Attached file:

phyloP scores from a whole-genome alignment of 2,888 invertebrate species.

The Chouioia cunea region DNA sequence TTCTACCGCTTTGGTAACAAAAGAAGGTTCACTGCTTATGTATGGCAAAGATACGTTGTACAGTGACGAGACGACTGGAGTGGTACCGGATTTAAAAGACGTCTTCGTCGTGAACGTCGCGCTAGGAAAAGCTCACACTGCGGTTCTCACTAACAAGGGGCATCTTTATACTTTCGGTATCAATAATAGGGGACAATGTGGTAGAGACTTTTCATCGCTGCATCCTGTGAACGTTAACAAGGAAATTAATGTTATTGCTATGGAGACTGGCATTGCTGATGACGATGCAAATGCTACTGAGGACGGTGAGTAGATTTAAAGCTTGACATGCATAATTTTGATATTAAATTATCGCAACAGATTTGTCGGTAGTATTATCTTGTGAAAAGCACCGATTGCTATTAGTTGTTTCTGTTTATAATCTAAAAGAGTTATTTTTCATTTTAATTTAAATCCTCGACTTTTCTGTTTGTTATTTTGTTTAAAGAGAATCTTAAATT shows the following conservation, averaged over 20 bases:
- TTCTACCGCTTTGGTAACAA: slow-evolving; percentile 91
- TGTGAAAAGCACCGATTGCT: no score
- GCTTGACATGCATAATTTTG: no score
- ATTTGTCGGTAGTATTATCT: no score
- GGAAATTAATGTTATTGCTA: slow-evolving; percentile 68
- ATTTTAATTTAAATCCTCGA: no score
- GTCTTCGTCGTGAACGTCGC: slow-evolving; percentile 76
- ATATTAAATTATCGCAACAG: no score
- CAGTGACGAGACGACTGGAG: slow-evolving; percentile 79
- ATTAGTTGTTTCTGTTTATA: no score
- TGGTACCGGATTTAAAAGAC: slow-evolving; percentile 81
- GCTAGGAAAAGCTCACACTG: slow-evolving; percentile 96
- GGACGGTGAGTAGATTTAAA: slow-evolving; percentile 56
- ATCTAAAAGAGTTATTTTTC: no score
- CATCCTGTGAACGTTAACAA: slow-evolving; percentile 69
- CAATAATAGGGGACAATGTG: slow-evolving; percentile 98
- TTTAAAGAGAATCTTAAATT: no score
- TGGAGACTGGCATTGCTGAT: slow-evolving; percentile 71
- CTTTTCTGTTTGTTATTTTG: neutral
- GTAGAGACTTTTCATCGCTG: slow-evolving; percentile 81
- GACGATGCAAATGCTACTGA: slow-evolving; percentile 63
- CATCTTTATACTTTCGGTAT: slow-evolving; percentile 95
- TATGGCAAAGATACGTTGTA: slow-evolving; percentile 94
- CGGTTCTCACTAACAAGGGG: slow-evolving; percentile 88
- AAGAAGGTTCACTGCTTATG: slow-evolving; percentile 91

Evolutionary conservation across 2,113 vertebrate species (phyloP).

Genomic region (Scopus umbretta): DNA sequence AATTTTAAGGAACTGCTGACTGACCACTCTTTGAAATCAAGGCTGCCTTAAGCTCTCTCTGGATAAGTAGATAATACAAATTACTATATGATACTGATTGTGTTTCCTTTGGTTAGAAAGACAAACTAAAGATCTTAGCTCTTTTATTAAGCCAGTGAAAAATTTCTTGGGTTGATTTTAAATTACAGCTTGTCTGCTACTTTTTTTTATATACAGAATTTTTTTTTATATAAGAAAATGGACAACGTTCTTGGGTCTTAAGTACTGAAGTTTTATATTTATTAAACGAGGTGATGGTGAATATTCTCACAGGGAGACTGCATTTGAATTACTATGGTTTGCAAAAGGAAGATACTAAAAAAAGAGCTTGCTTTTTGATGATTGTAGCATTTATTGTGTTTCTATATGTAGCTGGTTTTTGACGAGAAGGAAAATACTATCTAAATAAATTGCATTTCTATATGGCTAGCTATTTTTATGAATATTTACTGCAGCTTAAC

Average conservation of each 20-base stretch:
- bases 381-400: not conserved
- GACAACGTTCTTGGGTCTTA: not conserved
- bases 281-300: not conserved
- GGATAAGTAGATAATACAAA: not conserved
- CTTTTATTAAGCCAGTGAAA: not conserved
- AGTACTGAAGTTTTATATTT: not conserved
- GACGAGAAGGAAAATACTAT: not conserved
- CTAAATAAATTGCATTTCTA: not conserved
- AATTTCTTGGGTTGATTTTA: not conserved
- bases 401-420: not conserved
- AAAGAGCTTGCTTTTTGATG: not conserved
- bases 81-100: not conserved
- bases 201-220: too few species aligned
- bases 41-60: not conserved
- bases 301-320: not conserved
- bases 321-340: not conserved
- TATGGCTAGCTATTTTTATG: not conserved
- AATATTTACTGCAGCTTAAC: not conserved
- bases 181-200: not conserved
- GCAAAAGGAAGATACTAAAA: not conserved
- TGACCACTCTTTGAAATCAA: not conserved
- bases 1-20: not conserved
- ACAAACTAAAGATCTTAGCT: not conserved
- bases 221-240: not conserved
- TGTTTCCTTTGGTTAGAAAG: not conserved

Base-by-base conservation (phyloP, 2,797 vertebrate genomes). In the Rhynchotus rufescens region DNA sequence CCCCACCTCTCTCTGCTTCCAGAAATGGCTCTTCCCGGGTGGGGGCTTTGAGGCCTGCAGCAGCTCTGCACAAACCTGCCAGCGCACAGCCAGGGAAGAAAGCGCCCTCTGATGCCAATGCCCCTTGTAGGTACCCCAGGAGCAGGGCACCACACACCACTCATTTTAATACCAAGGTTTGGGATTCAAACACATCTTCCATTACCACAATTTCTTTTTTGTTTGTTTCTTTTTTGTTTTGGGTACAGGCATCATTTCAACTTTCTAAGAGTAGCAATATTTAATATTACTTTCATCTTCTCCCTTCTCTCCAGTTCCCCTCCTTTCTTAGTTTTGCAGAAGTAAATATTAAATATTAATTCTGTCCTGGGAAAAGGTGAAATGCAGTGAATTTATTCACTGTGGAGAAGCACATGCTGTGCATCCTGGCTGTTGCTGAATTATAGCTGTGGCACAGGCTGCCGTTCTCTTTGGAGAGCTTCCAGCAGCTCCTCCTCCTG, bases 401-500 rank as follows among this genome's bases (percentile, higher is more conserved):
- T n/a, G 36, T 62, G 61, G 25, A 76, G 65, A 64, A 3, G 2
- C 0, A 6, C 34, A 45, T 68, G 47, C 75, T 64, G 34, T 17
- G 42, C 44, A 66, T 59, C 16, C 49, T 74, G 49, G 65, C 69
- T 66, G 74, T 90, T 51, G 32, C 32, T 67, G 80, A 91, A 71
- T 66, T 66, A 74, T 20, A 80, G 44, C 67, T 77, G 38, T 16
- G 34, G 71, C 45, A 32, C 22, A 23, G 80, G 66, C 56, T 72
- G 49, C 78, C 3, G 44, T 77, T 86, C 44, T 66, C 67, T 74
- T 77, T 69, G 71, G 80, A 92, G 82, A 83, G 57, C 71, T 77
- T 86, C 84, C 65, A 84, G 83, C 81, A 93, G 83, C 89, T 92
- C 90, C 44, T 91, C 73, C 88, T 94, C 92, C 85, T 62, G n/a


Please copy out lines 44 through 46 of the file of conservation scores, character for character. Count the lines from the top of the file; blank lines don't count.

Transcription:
- bases 41-60: not conserved
- bases 301-320: not conserved
- bases 321-340: not conserved